He also said that if a closure were to happen, “it would open a Pandora’s Box of powerful individual states or groups of states seriously undermining the right to freedom of expression and opinion in other states, as well as in their own.”
Al Jazeera has described the Saudi-led campaign as “nothing but an attempt to silence the freedom of expression in the region and to suppress people’s right to information and the right to be heard”.
Giles Trendle, the acting managing director of Al Jazeera’s English-language service, also denounced the demands by the Arab states as an attempt to suppress free expression.
“We are stunned by the demand to close Al Jazeera,” Trendle said. “Of course, there has been talk about it in the past, but it is still a great shock and surprise to actually see it in writing. It’s as absurd as it would be for Germany to demand Britain to close the BBC.”
He added that Al Jazeera is going to continue its “editorial mission of covering the world news in a fair and balanced way”.
Growing list of support
Hussein joins the growing list of individuals and organisations that have expressed their support for Al Jazeera.
On Wednesday, the Committee to Protect Journalists (CPJ) urged the Saudi-led bloc to drop its demand to shut down Qatar-funded media outlets.
In a letter directed to the leaders of Saudi Arabia, the United Arab Emirates, Bahrain and Egypt, the CPJ stressed it was not taking sides in the diplomatic dispute in the Gulf.
The CPJ, an independent organisation that promotes press freedom worldwide, said the demand to close the outlets, including Al Jazeera, showed “clear contempt for the principle of press freedom”.
On Monday, a trade association representing more than 80 media companies voiced its support for Al Jazeera amid the Saudi-led campaign to have the network shut down.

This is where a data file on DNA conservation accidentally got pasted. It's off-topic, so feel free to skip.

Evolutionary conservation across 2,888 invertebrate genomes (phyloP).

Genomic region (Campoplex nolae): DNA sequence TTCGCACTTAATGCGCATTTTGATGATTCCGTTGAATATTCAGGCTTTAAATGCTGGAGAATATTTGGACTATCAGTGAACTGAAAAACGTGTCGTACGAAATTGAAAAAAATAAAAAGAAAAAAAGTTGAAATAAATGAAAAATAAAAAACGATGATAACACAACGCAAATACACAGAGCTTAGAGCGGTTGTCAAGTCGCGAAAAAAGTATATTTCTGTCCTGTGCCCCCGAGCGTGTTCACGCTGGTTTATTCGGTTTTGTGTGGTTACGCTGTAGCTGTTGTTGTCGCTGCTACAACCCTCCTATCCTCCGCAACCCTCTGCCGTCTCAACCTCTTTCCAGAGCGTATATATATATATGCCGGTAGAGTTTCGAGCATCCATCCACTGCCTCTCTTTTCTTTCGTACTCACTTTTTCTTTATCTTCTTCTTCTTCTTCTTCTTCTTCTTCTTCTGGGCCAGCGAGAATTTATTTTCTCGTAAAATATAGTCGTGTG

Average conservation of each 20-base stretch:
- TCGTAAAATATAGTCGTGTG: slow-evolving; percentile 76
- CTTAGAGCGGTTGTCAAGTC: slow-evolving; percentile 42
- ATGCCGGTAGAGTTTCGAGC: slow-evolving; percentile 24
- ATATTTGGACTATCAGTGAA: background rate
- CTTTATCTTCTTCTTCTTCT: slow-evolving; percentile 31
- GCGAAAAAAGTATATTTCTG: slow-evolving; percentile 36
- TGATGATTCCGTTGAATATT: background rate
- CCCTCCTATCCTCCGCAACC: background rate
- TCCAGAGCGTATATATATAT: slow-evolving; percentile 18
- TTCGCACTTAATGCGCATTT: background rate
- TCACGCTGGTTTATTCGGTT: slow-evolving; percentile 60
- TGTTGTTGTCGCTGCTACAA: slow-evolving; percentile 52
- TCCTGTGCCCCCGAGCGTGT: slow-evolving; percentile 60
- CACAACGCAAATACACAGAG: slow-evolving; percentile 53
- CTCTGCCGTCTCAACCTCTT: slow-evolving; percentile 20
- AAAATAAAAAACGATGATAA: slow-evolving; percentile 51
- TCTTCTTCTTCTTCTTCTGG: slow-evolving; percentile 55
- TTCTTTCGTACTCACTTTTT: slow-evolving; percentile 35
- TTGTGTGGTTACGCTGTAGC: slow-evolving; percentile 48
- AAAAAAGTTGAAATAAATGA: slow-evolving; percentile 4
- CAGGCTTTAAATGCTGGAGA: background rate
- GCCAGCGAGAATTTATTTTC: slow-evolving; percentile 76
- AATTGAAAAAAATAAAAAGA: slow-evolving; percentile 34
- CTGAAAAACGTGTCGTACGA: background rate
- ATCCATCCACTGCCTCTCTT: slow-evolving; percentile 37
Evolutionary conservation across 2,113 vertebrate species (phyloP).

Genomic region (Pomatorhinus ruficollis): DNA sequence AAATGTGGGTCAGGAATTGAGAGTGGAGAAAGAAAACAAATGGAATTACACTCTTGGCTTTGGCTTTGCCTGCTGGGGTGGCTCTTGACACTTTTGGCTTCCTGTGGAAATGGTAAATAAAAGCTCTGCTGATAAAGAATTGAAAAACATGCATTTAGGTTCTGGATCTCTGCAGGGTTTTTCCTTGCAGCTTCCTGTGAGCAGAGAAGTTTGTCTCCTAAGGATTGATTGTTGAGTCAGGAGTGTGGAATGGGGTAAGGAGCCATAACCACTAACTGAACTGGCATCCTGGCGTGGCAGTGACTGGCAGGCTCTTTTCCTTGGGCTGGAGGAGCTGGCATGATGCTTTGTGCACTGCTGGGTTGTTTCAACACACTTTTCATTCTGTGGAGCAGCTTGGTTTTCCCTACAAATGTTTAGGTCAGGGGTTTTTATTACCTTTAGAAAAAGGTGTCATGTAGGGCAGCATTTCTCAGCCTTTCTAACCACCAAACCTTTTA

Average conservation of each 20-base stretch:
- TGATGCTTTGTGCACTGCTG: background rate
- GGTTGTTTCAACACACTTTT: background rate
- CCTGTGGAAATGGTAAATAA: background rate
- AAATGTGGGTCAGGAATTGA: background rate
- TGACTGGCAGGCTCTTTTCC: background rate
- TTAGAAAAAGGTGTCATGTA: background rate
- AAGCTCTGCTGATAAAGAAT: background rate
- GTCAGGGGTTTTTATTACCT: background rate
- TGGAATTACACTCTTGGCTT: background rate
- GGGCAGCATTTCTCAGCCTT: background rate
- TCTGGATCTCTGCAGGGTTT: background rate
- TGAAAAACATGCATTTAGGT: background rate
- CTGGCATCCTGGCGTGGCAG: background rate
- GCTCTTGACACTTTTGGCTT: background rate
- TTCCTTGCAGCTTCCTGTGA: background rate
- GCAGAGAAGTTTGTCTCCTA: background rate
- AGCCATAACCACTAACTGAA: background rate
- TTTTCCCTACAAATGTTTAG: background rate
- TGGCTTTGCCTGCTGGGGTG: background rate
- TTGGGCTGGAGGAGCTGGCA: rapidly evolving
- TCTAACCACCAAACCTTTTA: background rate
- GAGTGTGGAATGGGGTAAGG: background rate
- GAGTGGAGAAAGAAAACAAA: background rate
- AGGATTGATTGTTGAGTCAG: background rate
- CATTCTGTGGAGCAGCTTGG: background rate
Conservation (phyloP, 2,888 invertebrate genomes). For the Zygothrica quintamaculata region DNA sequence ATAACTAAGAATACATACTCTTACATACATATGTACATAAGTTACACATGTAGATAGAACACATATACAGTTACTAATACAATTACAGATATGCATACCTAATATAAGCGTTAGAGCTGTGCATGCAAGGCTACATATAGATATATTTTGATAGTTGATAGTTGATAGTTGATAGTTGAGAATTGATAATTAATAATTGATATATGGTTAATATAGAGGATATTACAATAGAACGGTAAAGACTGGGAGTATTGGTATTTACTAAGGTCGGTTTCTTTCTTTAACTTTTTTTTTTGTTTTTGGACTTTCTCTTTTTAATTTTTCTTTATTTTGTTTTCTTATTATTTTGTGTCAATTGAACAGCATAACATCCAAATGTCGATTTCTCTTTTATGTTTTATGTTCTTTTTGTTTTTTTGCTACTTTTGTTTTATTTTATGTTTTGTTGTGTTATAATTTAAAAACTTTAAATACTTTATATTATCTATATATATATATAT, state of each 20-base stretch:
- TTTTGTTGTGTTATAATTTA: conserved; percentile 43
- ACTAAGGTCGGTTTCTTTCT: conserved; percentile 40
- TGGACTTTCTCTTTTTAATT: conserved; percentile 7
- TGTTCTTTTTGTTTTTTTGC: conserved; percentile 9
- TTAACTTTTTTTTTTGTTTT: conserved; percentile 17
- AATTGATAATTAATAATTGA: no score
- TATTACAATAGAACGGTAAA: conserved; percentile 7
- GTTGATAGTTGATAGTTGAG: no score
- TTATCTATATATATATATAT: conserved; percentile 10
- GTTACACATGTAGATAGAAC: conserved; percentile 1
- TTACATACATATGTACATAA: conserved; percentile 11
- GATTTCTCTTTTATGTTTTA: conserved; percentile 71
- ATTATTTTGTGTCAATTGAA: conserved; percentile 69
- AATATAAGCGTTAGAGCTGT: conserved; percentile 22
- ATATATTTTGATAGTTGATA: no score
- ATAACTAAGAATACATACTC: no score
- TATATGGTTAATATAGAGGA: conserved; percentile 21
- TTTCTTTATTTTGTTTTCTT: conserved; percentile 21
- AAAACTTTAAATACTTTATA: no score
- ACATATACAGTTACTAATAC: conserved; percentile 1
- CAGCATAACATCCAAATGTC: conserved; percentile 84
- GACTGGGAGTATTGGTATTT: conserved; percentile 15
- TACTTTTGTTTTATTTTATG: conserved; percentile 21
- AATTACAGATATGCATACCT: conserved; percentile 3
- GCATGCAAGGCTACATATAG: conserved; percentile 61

“It is vital we value and protect the independence of media organisations and journalists around the world. Any effort to silence journalists or use news organisations as a bargaining chip is an affront to freedom,” a statement by the Digital Content Next association said.
Last week, The Guardian newspaper said in an editorial that the demand by the Saudi-led bloc was “wrong”.
“The attack on Al Jazeera is part of an assault on free speech to subvert the impact of old and new media in the Arab world. It should be condemned and resisted,” the editorial published by The Guardian on Friday said.
Media watchdogs, human rights groups and prominent commentators have also condemned the demand to close Al Jazeera as “outrageous”, “absurd” and “worrying”.
Sheikh Mohammed bin Abdulrahman Al Thani, Qatar’s foreign minister, has said that Al Jazeera Media Network is an “internal affair” and there will be no discussion about the fate of the Doha-based broadcaster during the diplomatic crisis.
The UAE ambassador to Russia said in an interview with The Guardian newspaper on Tuesday that his country does “not claim to have press freedom”.
He was responding to a question about whether the demand to close Al Jazeera was reasonable.
“We do not promote the idea of press freedom. What we talk about is responsibility in speech,” he said.
Source: Al Jazeera News